The Four O'Clock Hill House

The Four O'Clock Hill farmhouse still stands at 512 East Santa Fe Trail, Kansas City MO. 64145, just west of Holmes Rd.

The name 4:00 Hill came from the wagons trains reaching this hill and marker of the Santa Fe Trail from Independence by 4:00 in the afternoon. This point marked a stopping point to water the oxen and horses from the large cistern and 50 ft. hand dug rock well, before traveling on one more mile to the Town of New Santa Fe on State Line and Santa Fe Trail. This was the site of the first nights camping ground. The well still stands today, after some restoration above ground by my husband in 1983, when we bought the property. The cistern we have had to fill in with dirt, as it continued to make a sink hole in the now front yard.

We own the original abstract on the property which goes back to William & Elizabeth Grey in 1844 purchasing the land (160 acres) from the Government as witnessed by President James Polk. It is believed that the home was built about 1860, and that a log home preceded it by an earlier date. Grey owned this land until 1904 when he sold it to Anna Effertz. She kept part of the land, including the home site, but sold off much of the land to various individuals.

The present house is a large cream colored clapboard farmhouse. The oldest part of the house is the front, which was one or two downstairs rooms with steps to sleeping rooms above. The clapboards on the oldest part appear to be rounded and warped as if put on over logs. The house was bought in 1924 by Mr. & Mrs. G.F. Mosher, who commissioned Edward Delk to renovate the old house and added to it to the present size. The entrance was moved from the south side to the west side. In 1946, George Cartlich bought the home and painted a mural of it above the fireplace. The mural shows the original outbuildings, barns and water tower. It is still painted above our fireplace today. The barns, and water tower were taken down in the late 1950's with the advent of the subdivision known as Red Bridge.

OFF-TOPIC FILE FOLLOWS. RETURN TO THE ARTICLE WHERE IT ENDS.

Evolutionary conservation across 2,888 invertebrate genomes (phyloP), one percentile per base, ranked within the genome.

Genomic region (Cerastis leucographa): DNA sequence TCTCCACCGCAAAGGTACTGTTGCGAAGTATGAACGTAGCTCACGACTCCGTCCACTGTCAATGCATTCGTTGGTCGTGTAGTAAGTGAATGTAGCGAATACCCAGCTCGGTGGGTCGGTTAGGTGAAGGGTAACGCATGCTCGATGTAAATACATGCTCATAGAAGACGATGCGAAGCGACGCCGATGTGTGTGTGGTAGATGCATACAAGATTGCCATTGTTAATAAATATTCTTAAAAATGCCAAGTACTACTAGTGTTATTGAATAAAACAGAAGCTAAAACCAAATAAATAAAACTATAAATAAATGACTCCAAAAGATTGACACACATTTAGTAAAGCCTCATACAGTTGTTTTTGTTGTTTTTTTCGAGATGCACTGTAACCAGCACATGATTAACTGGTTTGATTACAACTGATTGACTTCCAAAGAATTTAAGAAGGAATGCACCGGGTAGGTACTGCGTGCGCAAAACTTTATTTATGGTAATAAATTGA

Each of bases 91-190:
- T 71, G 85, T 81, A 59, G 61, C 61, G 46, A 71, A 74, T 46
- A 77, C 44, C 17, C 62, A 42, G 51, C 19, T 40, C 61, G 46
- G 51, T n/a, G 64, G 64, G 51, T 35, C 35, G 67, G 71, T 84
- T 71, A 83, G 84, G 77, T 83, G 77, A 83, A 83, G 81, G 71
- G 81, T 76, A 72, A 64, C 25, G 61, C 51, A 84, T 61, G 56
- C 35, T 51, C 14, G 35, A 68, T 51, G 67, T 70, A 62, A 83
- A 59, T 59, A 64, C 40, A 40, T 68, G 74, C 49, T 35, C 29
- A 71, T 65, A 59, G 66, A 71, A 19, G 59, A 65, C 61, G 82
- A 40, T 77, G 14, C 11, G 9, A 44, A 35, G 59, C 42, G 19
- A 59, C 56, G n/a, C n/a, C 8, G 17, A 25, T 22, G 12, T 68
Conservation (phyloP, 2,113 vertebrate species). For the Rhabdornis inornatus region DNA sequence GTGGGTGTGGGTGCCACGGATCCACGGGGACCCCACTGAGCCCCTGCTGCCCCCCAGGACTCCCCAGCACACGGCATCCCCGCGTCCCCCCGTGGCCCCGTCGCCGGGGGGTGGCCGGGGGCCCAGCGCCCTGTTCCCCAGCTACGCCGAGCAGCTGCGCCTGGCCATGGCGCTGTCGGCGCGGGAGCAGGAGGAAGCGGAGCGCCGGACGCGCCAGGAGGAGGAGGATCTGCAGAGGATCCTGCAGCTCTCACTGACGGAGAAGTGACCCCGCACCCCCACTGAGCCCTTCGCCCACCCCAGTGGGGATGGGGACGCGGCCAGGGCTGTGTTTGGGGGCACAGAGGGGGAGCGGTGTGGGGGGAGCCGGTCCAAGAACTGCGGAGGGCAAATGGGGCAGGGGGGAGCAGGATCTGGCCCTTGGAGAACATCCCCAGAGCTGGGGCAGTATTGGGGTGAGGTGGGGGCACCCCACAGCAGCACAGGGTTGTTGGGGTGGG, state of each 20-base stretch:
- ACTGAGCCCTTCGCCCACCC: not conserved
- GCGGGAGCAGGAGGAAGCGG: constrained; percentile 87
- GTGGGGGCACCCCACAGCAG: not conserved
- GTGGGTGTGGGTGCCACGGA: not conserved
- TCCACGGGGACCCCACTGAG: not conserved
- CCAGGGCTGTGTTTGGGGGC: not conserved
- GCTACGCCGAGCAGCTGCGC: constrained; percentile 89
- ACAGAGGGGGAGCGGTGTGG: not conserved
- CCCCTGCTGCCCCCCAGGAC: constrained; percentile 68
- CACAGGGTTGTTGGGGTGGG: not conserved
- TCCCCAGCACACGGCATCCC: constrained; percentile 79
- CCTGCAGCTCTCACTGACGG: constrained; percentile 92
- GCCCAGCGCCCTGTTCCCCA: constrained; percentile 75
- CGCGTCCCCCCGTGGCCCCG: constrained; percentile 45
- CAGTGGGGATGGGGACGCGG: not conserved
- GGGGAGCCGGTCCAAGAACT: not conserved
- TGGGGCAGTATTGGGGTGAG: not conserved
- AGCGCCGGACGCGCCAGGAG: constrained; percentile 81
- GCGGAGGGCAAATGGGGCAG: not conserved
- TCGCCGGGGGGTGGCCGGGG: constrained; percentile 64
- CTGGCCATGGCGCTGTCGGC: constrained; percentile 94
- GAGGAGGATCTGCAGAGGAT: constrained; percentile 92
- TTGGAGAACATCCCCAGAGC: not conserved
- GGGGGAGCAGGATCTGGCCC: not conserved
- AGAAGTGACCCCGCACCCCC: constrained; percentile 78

Over the years that we have lived here, we have unearthed many pieces of old pottery, farm tools and old bones of animals, treasures which my husband keeps in shoe boxes and some on my kitchen walls. The old root cellar is still here, with old iron meat hooks hanging from the cement ceiling. We once did a Halloween party for my daughter's class in that room, which was a big hit in the "scary" stone basement. Recently, we unearthed some old steps under the coal room. Leading to what, we don't know. This coal room is under the original part of the home. We have many lovely trees, one in particular is a Kitalba tree over 125 years old. It continues to be a favorite climbing spot for the neighborhood kids.

Although the old home is constant upkeep, we continue to enjoy it and it's history. We have had several members of the Santa Fe Trail Society visit the home with interest. A few years ago I awoke to hear horses and wagons traveling up the street in re-inactment of the travels along this stretch of the Santa Fe Trail. I felt goose bumps as I sat and watched, feeling a partof that history somehow.

Wendy Hodgden,

For more information, visit The Interactive Santa Fe Trail page and CyberTrail (SFT)